LabVIEW Abandons Mac After Four Decades

When National Instruments (NI) released LabVIEW in 1986 it only targeted the Macintosh, with ports to other platforms coming later on in the 1990s. Now, NI has announced that with the next version in 2024, LabVIEW will only be released for Linux and Windows, leaving behind Apple’s software platform after nearly four decades. The news was covered by Apple Insider, which cites a forum thread on the NI website in which the details of LabVIEW for macOS are discussed. This news comes on the heels of the announcement of Valve dropping macOS support with Counter Strike 2.

In both cases the issue at hand appears to be both a combination of a low user count (less than 1% of CS:GO players) and the complexity of using proprietary APIs (Cocoa, Metal, etc.) that have led to the decision to terminate the macOS releases. Not that macOS users aren’t used to app-related bloodbaths after losing all 32-bit applications back in 2019, but the trend of more high-profile applications and games not supporting the OS does seem to be ramping up.

Perhaps the only positive news here for people who bought into the Apple hardware ecosystem here is that Windows runs on M1/M2 Macs, and there is even an experimental Linux distribution in the form of Asahi Linux to conceivably dual-boot into for those applications that just don’t want to run on Apple’s OS.

52 thoughts on “LabVIEW Abandons Mac After Four Decades

  1. I’ve also heard that LabWindows is being dropped completely, leaving no option for virtual instrument development from National Instruments (recently acquired by Emerson). Our facility has been heavily invested in LabWindows for many years and it’s unfortunate that the product evolution is stopping.

    1. Back in 2014, I bought a “home” version for $50US. It works ok, but you cannot compile to a stand alone executable, so it can only run on a machine with a licensed copy of Labview on it. It also came with a bunch of restrictions and all the vi’s are watermarked with “Home Version”.

    1. pci(e) slots are a pain in the ass in a industrial environment, heck even in a lab environment. Everything modern is USB / Ethernet and if you want slots you go with PXI. Sure PXI is more expensive and the other options may require more power to distribute but its a lot easier than to disassemble half a machine then to disassemble a pc to swap a card

      1. Agree, I switched to using their CompactDAQ and RIO chassis and cards back in 2008 or so. I never looked back. These days though I’m much more inclined to use Beckhoff and EtherCAT for most things. The ability to have the DAQ and machine control in one package makes for a more easily maintainable machine.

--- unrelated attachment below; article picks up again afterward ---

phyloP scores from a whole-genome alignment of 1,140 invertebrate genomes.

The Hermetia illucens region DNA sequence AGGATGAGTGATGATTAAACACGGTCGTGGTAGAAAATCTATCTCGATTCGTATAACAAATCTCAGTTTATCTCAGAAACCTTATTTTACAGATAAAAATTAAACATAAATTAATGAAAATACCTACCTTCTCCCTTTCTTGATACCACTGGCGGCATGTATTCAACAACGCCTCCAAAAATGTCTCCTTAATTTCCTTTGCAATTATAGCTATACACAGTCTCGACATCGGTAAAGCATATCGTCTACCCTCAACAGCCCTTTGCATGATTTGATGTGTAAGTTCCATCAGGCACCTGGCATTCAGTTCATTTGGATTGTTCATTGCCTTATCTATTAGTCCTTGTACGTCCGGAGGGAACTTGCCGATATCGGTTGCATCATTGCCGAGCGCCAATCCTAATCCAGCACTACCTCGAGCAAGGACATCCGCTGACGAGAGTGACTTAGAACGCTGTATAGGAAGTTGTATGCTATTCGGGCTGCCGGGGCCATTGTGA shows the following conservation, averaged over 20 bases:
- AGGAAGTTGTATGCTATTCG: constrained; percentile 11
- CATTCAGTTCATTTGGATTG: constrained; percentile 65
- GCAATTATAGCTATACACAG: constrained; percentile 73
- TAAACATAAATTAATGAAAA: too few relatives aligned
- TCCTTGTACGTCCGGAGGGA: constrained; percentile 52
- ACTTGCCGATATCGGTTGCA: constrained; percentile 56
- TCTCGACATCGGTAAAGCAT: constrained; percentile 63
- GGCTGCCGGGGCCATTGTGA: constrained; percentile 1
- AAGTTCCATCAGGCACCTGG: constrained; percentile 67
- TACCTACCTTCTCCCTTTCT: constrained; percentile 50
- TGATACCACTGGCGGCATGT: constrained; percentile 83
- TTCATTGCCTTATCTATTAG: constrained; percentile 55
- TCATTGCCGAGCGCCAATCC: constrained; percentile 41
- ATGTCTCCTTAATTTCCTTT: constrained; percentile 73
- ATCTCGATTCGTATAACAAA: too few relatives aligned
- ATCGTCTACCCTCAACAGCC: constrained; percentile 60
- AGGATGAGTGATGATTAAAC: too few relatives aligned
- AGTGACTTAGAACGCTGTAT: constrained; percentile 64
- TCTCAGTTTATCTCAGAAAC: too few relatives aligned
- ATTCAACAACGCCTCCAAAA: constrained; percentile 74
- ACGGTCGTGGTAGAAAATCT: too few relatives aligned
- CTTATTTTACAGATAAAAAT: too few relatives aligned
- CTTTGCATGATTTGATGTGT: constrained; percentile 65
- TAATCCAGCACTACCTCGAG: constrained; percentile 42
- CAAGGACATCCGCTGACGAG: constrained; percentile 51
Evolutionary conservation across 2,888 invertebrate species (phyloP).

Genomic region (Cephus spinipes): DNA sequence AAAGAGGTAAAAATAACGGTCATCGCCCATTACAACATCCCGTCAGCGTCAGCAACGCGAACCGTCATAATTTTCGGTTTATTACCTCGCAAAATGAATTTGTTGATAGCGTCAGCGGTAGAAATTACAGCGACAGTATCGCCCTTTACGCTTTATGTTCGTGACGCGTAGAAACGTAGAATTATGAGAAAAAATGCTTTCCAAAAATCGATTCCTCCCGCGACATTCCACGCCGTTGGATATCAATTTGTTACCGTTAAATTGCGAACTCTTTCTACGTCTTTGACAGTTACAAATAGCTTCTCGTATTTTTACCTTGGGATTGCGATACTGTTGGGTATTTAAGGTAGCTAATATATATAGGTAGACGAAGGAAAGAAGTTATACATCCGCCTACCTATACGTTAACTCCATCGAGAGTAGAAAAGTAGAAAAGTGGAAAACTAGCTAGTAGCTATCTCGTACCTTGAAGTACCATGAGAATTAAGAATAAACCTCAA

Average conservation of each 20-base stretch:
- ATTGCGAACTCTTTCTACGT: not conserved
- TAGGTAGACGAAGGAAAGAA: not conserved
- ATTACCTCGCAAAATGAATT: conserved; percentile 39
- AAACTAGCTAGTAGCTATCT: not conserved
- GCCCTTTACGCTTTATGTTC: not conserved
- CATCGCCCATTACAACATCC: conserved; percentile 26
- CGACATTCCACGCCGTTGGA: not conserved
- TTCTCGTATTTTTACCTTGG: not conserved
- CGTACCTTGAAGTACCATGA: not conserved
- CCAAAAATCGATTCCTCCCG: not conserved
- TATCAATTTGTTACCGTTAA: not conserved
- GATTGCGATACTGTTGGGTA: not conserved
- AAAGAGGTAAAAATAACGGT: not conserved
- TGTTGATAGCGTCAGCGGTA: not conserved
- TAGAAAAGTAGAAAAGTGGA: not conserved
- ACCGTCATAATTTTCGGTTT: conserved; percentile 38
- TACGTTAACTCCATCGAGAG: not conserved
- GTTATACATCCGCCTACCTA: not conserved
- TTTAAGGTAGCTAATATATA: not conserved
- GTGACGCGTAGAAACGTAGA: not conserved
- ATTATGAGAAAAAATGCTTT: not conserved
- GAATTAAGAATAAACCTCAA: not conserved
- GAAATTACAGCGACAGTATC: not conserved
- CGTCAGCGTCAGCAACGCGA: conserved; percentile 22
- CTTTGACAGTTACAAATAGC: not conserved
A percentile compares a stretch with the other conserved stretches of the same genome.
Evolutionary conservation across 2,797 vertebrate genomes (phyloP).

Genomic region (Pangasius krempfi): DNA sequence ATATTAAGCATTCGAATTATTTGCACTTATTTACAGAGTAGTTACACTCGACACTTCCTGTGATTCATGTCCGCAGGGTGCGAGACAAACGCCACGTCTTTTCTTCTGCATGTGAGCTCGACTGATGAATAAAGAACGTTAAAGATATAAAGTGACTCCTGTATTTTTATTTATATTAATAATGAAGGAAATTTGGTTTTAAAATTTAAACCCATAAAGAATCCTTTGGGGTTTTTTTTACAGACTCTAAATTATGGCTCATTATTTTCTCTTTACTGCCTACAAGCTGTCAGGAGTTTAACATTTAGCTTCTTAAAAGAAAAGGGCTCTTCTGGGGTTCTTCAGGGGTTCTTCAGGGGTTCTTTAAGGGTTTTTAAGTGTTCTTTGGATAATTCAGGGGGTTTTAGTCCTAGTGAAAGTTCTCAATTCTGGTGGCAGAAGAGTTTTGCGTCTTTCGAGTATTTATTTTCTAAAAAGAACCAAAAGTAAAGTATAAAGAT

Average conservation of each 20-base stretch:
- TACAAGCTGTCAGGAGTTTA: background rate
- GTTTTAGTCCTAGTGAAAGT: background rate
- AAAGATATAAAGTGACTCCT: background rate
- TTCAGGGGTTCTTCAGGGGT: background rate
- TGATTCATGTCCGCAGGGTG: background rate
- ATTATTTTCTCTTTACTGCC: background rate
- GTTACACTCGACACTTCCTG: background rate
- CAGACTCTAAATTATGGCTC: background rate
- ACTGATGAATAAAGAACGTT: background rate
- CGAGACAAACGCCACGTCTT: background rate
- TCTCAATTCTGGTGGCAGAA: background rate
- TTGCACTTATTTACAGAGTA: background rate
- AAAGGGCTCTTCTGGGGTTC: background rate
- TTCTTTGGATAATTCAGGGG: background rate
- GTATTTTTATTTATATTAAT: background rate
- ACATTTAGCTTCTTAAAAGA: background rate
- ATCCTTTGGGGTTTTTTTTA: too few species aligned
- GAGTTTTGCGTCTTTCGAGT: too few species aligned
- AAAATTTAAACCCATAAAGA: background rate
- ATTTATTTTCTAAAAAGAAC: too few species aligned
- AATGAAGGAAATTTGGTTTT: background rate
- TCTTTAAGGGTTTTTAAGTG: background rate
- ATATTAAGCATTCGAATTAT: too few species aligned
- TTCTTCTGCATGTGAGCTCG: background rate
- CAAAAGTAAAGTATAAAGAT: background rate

2. We used PCI(e) in an industrial settings. Many high speed industrial networks protocols are are really supported via PCI cards since the have pre processing units to reduce the load on the main controller. Also it is easier to lock them down mechanically than USB, which really does not have a standard way of locking them off. The main change has been the move from PCI to PCIe with a lot of legacy cards no longer supported

    1. Do you mean social media for consumers, or for graphical and audio arts also? The curated stereotype is certainly that Mac is the go-to for the latter, but that might be a case of perception driving reality for awhile now.

    2. Funny that two companies giving up for reasons that are almost certainly not what they’re publicly announcing is proof that nobody uses Apple for work. I’m not sure what the value of making such an easily disproven statement could possibly be. I recognize that you’re trolling but it’s not OK to leave statements like this unanswered. I am one of millions of people who use Macs for business applications, firmware and software development, server administration, CAD, and various engineering and data analysis purposes. It’s the best desktop OS to use for office stuff while you work with Linux servers and instrumentation/test control computers. I mean, it has a real terminal with a shell right there.

      1. If you’re just using the Mac for it’s shell, why aren’t you just using one of the many good shell programs found in Windows and Linux? The only killer apps for Mac these days are in video and music, but they ARE the best for those fields if you’re doing pro work.

        1. I worked in web companies for 13 years. When I started I had to complain to get a mac, now all I see people using is macs. The native terminal is nice but it doesn’t mean it’s the only reason to use a mac. The killer app of the mac is mac os. There just isn’t anything on its level for the perfect tradeoff of flexibility and ease of use. For me personally what is irreplaceable is the distinction between terminal shortcuts (using Ctrl) and GUI shortcuts ( using Command) that allows you to use readline style shortcuts in the GUI ( Ctrl-A, Ctrl-E, Ctrl-K … etc).

          1. You’re not imagining that shift. By some metrics MacOS’ share of US desktop users has gone from ~13% ten years ago to about 31% today.